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SUDEP and Other Scary Things

Seizures are basically chemical communications in the brain misfiring, and most of the time cause a person to lose consciousness of the world around them. With some seizures, not the entire brain is affected but with most it is. There’s always a risk of the person losing the ability to breathe, which along with damage done to the brain, is a reason why it’s important to have some sort of medical care when you or your family member has epilepsy. 

As a mother to a child recently diagnosed with epilepsy, I was terrified because I don’t like things I can’t understand. I have the general “normal” fears that most people have; heights, airplanes… Stairs without risers… Okay that last one might not be as normal but you never know what’s below the stairs. I didn’t think I would ever have to legitimately fear my child dying before me. I recognize that a part of this is white privilege, as most white people without disabled family members don’t have to fear their kids dying before them, but that’s how things were for me. The day she got diagnosed and we went home, I started doing a lot of research on epilepsy and what causes it, how to prevent it, what different types of seizures are, and this thing called “sudden unexpected death in epilepsy.” To this day, I still do not stop checking on her in the middle of the night. I do not sleep well, and not having access to a working phone that anyone who has my child can reach me on causes massive anxiety for me.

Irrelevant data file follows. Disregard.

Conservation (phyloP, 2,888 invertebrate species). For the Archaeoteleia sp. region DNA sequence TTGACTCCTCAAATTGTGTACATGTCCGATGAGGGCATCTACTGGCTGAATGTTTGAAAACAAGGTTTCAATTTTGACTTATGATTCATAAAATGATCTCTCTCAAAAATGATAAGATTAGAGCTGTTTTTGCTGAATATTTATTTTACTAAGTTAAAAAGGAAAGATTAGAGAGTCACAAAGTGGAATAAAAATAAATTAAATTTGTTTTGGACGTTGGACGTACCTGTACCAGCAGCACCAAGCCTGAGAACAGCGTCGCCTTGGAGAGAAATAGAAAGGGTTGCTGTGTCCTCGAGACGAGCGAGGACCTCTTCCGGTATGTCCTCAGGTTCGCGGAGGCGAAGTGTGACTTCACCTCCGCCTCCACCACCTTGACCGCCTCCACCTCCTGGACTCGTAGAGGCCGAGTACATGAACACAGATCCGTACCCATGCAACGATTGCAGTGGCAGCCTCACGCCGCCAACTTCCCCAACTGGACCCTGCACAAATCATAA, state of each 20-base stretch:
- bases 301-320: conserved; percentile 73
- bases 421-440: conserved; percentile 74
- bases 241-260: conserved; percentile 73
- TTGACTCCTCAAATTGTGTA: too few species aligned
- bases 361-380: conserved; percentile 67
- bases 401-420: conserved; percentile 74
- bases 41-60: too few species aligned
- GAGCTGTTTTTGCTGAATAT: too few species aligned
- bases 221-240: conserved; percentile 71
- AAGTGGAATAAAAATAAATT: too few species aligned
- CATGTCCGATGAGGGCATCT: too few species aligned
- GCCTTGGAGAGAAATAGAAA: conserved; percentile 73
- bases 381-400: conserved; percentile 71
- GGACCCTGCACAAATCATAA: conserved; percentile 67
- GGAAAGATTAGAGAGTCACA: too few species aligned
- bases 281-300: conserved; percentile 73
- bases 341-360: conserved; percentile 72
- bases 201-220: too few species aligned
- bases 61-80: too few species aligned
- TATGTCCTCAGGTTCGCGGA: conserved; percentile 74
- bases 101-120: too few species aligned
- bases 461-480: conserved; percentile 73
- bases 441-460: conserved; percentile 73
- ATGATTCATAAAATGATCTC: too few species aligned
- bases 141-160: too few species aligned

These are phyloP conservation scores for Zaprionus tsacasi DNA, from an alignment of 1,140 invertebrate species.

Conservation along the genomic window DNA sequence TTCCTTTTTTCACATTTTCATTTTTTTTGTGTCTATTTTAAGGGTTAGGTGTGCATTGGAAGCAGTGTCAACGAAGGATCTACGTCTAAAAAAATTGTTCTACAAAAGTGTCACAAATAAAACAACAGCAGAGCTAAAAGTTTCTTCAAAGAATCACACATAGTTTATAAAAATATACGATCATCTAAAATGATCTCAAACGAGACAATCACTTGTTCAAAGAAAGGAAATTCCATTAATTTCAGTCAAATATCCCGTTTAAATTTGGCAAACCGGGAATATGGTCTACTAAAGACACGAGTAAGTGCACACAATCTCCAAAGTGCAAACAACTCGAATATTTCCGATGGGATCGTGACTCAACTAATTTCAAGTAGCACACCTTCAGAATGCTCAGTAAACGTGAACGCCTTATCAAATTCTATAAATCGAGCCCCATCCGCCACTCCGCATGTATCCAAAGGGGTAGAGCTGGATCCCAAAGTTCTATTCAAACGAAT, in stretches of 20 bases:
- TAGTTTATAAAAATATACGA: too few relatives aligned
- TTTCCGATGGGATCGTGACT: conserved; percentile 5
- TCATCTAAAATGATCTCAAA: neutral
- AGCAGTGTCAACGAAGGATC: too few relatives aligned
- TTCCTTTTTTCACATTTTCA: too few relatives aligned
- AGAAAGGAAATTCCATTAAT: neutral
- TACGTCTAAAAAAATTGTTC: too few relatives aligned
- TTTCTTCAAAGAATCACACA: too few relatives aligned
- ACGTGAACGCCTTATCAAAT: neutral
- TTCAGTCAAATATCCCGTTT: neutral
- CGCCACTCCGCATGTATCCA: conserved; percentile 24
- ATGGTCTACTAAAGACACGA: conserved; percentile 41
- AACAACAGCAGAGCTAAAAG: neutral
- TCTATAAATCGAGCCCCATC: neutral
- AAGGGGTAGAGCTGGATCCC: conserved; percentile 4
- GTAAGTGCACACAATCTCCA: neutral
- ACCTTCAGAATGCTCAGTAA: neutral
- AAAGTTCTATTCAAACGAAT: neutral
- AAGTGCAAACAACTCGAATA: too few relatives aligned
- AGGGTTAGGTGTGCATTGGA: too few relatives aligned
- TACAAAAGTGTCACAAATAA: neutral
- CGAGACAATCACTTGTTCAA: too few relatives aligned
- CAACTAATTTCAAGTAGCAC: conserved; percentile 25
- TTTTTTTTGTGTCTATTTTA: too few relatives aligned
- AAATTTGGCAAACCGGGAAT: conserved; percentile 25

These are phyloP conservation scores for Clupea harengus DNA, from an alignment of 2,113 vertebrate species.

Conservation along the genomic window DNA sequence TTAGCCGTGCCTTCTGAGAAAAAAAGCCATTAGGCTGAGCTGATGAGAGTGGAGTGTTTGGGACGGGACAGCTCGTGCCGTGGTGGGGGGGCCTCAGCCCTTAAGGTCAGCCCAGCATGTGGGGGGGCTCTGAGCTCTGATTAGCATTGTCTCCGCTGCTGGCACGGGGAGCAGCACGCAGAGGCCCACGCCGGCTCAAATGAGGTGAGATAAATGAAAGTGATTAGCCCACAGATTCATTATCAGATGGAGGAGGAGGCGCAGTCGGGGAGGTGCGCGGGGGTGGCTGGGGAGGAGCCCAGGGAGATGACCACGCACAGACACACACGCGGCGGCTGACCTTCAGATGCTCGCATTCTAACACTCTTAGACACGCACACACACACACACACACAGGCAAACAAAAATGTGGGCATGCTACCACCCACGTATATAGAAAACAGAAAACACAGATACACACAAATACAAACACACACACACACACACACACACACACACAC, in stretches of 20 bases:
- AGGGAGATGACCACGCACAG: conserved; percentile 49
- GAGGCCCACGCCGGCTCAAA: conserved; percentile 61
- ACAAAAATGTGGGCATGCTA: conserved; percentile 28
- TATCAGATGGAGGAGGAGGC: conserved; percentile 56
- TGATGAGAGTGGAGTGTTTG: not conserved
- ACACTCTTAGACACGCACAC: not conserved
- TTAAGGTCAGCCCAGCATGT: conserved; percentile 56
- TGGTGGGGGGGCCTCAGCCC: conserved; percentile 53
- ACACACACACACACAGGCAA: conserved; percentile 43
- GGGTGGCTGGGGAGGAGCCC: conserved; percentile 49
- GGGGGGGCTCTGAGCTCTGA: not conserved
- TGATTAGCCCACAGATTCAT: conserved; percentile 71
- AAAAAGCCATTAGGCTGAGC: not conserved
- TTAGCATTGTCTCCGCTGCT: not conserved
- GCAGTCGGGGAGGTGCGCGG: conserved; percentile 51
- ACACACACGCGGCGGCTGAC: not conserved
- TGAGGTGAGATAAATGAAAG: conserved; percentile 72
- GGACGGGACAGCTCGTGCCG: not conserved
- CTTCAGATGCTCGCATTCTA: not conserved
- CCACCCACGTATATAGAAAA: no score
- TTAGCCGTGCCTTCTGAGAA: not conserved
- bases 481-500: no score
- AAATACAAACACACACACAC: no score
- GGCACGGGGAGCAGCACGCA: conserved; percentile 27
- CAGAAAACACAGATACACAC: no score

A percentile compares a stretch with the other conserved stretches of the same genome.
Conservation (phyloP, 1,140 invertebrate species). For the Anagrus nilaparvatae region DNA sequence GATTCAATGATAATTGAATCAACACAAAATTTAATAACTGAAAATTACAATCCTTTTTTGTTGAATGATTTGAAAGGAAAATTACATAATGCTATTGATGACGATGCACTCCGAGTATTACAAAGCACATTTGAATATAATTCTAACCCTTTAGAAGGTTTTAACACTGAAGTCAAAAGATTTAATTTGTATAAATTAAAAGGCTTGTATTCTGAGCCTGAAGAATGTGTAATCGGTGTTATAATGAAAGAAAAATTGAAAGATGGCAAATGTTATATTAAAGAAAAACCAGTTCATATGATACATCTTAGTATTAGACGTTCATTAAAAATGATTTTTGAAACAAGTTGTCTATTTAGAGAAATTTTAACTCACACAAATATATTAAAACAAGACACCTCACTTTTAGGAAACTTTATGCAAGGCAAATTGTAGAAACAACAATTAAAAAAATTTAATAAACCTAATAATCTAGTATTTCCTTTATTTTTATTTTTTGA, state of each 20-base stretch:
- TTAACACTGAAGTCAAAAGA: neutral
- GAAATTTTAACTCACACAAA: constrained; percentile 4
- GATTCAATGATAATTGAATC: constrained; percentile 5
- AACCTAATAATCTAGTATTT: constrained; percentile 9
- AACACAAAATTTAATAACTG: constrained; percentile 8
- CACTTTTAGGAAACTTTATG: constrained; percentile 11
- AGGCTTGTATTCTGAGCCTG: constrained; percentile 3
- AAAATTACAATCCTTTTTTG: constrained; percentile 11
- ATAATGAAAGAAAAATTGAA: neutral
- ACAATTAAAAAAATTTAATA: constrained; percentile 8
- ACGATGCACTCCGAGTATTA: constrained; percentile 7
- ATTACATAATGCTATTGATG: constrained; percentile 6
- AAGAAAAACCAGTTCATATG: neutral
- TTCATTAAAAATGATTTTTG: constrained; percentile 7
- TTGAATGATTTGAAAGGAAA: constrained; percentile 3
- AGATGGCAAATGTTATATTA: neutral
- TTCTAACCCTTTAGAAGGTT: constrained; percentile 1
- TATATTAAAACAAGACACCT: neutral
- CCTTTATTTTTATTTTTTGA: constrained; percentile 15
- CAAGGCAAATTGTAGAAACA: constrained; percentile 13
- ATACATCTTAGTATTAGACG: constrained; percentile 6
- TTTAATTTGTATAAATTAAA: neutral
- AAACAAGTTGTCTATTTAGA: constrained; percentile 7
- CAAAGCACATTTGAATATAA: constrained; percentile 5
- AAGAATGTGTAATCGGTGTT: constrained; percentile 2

There are several reasons for this — the biggest ones being the fact she always needs medical intervention if she has a seizure, and the potential of SUDEP. It took me awhile to actually fully understand what SUDEP is — it’s when someone has a seizure, comes out of it fine, and dies unexpectedly within hours or a day or even a week later with no explanation. No one knows what causes it. I choose to state this baldly, because I personally would rather actually have something like that bluntly stated instead of finding out after this randomly happens to my family member that this is the case, and everyone else chose to dance around it and not actually outright state it, which is misleading at best.

 There are a few things that can raise the risk for SUDEP, as well as dying from a seizure. Nocturnal seizures and uncontrolled seizures are two of the main factors. Nocturnal seizures are what they sound like — seizures that happen at night. They’re less likely to be caught and therefore less likely to be stopped or treated. Uncontrolled seizures are seizures that happen with or without medication. The longer a person lives with uncontrolled seizures, the more likely they are to die from SUDEP or a seizure, or injuries caused by a seizure. Seizures that start at a young age and missed medications, as well as multiple instances of status epilepticus (seizures lasting a long period of time, generally requiring medical intervention to stop) are also factors in SUDEP.